Less than a week later, Conti exploited these vulnerabilities to attack vCenter servers. The leaked chat logs also showed that the group monitors fresh vulnerabilities carefully. One of the tasks from Conti’s CEO to the technical team was to monitor Windows updates and analyze changes made with new patches — which once again highlights the need to install updates as soon as possible. In addition, the Conti crew includes specialists with experience in discovering zero-days.

“Conti’s increased activity and the data leak suggest that ransomware is no longer a game between average malware developers, but an illicit RaaS industry that gives jobs to hundreds of cybercriminals worldwide with various specializations,” says Ivan Pisarev, Head of Dynamic Malware Analysis Team at Group-IB’s Threat Intelligence department. “In this industry, Conti is a notorious player that has in fact created an “IT company” whose goal is to extort large sums. It is difficult to predict what will happen to Conti in the future: whether it will continue working after a large-scale rebranding or be divided into smaller sub-projects. It is clear, however, that the group will continue its operations, either on its own or with the help of its “subsidiary” projects.”

Cyber Security

CrowdStrike Announces New Features for the CrowdStrike Falcon Platform

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CrowdStrike has introduced the industry’s first AI-powered Indicators of Attack (IoAs), new innovations for fileless attack prevention at scale and enhanced visibility for stealthy cloud intrusions. Delivered on the CrowdStrike Falcon platform and powered by the CrowdStrike Security Cloud, these new detection and response capabilities stop emerging attack techniques and enable organizations to optimize the threat detection and response lifecycle with speed, scale and accuracy.

More than a decade ago, CrowdStrike invented IoAs, which brought a fundamentally new approach to stopping breaches based on real adversary behaviour, irrespective of the malware or exploit used in an attack. CrowdStrike has also pushed the boundaries of applying AI in cybersecurity to identify and stop the most advanced, emerging attacks. Now, CrowdStrike is leveraging powerful AI techniques to create new IoAs at machine speed and scale.

“CrowdStrike leads the way in stopping the most sophisticated attacks with our industry-leading Indicators of Attack capability, which revolutionized how security teams prevent threats based on adversary behaviour, not easily changed indicators,” said Amol Kulkarni, chief product and engineering officer at CrowdStrike. “Now, we are changing the game again with the addition of AI-powered Indicators of Attack, which enable organizations to harness the power of the CrowdStrike Security Cloud to examine adversary behaviour at machine speed and scale to stop breaches in the most effective way possible.”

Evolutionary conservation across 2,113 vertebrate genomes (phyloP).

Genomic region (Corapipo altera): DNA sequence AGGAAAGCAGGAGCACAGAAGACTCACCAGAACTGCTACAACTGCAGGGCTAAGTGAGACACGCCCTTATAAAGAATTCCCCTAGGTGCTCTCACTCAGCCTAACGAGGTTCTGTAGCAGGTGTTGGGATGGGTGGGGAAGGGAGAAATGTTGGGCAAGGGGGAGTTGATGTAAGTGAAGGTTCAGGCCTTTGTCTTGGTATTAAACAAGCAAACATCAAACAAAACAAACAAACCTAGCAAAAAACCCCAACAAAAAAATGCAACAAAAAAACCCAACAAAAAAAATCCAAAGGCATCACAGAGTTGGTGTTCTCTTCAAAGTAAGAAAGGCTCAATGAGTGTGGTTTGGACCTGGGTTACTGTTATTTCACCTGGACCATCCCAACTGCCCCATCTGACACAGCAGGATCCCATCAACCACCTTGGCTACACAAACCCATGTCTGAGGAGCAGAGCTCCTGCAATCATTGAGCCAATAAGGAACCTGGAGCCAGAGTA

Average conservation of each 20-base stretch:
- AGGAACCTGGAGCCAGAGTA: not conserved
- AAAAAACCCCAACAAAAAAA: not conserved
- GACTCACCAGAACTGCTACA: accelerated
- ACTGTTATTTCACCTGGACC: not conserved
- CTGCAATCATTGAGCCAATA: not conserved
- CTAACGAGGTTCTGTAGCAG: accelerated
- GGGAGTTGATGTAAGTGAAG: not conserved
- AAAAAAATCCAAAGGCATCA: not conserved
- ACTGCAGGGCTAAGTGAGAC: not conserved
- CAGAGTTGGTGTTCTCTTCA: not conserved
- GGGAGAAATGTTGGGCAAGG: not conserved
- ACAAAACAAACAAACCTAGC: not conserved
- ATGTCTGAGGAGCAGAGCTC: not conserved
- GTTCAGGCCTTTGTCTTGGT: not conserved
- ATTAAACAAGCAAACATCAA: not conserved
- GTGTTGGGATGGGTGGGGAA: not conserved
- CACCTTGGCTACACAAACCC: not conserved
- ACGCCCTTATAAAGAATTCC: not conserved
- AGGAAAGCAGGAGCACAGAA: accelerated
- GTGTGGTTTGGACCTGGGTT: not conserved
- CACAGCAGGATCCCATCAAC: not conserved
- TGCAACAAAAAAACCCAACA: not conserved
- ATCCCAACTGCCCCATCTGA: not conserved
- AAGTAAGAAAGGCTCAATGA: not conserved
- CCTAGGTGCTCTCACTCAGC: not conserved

The Falcon platform’s new capabilities include:

Industry’s first AI-powered IoAs
Organizations today are under pressure to defend expanding attack surfaces against emerging threats and adversary tradecraft. With the Falcon platform, organizations can:

  • Detect new classes of attacks, faster than ever: Find emerging attack techniques with new IoAs created by continuously learning AI models trained on real-world adversary behaviour and the world’s richest threat intelligence.
  • Drive automated prevention with high-fidelity detections: Shutdown attacks based on a chain of behaviours, irrespective of the specific malware or tools used, with cloud-native AI models constantly delivered to the Falcon agent with newly-found IoAs.
  • Activate IoAs at cloud scale, trained on human-led expertise: Synthesize insights with AI-powered IoAs from CrowdStrike’s world-renowned threat hunting team to minimize false positives, maximize analyst productivity and deploy threat hunting at scale.

Of note, AI-powered IoAs have identified over 20 never-before-seen adversary patterns, which have been validated by experts and enforced on the Falcon platform for automated detection and prevention.

New innovations for fileless attack prevention at scale
According to the 2022 CrowdStrike Global Threat Report, 62% of all attacks are malware-free. These fileless attacks can be carried out entirely in memory, creating a blindspot for threat actors to exploit. With the Falcon platform, organizations can:

  • Prevent the most advanced fileless attacks: Stop advanced persistent threats (APT) and prevalent tools, like Cobalt Strike, with advanced memory scanning techniques that augment best-of-breed AI/ML and IoA detections with lightning-fast scanning of all memory at an unprecedented scale.
  • Leave bloated memory scanning behind: Shed the heavy resource constraints of legacy approaches that made memory scanning a non-starter with high-performance memory scanning techniques, optimized for Intel CPU/GPUs.
  • Initiate memory scans on behaviour, not a fixed schedule: Automate scans with behaviour-based triggers to find and stop fileless attack patterns in real-time, not after a potential breach.

Enhanced visibility for stealthy cloud intrusions
As Linux environments, data and applications have moved to the cloud, adversaries have also moved to the cloud to open backdoors, steal sensitive data and conceal their movement. With the Falcon platform, organizations can:

  • Hunt stealthy rootkits and reduce dwell time: Identify malicious activity early in the kill chain with deep Linux kernel visibility to fuel threat hunting and investigation of hidden, emerging Linux attacks.
  • Bolster managed cloud threat hunting: Disrupt the most sophisticated threats in cloud environments with new kernel telemetry events for Falcon OverWatch experts, building on CrowdStrike’s recently announced Fallon OverWatch Cloud Threat Hunting service.